You may know Petra as the “rose-red” city, but you probably have not heard of the “all-black” city: Um Al Jimal. A city shrouded in mystery and who’s structures are made from black volcanic stone, hence the coining of the name “all-black city”. The city was populated by several thousand people, and held two and three story structures; some of which still stand today.
Located 40 miles northeast of Amman, the city was established millennia ago by the Nabateans and continued to the thrive under Roman, Byzantine, and Umayyad communities. Um Al Jimal is home to almost two thousand years of fascinating history and culture – as well as a vibrant modern community.
Under Byzantine rule, Um Al Jimal had 16 churches and chapels and around 200 houses. Many of the churches’ ruins that are standing today have Madaba-style mosaics and alluring depictions of animals, plants, and geometric patterns; giving us a rare glimpse into the past.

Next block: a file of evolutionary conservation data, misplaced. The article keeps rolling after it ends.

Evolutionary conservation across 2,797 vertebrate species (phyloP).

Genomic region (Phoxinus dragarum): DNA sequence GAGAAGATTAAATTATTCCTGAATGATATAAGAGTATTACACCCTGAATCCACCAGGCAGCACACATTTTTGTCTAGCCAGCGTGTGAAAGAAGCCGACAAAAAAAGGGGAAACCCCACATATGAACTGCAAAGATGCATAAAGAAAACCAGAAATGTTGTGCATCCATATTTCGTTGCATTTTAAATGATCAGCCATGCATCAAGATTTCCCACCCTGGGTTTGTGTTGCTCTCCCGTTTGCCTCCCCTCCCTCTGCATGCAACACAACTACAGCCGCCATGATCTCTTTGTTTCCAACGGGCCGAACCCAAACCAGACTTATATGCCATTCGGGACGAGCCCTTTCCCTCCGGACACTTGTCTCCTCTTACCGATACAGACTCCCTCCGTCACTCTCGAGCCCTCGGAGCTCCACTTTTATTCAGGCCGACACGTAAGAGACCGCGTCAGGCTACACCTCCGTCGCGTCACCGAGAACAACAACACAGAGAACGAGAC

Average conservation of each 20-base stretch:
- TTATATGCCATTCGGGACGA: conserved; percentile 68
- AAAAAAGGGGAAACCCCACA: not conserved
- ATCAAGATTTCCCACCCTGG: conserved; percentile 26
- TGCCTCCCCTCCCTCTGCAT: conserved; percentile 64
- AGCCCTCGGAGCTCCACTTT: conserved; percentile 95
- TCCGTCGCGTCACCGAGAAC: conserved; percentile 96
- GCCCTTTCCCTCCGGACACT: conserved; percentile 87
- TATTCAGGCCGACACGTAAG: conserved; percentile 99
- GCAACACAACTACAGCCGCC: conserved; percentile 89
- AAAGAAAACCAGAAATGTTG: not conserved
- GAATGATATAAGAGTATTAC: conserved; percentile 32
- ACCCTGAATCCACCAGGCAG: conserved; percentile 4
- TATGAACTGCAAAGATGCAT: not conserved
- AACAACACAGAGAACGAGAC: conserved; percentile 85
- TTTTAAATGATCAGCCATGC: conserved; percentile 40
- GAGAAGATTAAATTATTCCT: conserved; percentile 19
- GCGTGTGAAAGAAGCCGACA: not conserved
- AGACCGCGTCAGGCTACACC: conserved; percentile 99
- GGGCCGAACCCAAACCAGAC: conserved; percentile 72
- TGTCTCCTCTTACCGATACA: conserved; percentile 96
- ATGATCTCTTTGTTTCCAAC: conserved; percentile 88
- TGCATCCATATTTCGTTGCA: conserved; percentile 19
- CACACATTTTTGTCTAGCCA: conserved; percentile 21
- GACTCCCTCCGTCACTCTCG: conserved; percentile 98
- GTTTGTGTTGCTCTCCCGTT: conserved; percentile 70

The city covers several acres and is filled with tumbled down buildings. Visitors can relive the past by wandering throughout the city and its many paths, alleys, and even some two-storied building. Many still standing homes have stone doors that still open and close, adding to the historic appeal the city offers.
Restorations and archaeological excavations in the city have been ongoing for many years, but have intensified since 2009 when the Um Al Jimal Project partnered with the local community and the Ministry of Tourism and Antiquities to preserve and present the archaeological site as a monument of Jordanian heritage to be enjoyed by international and local visitors.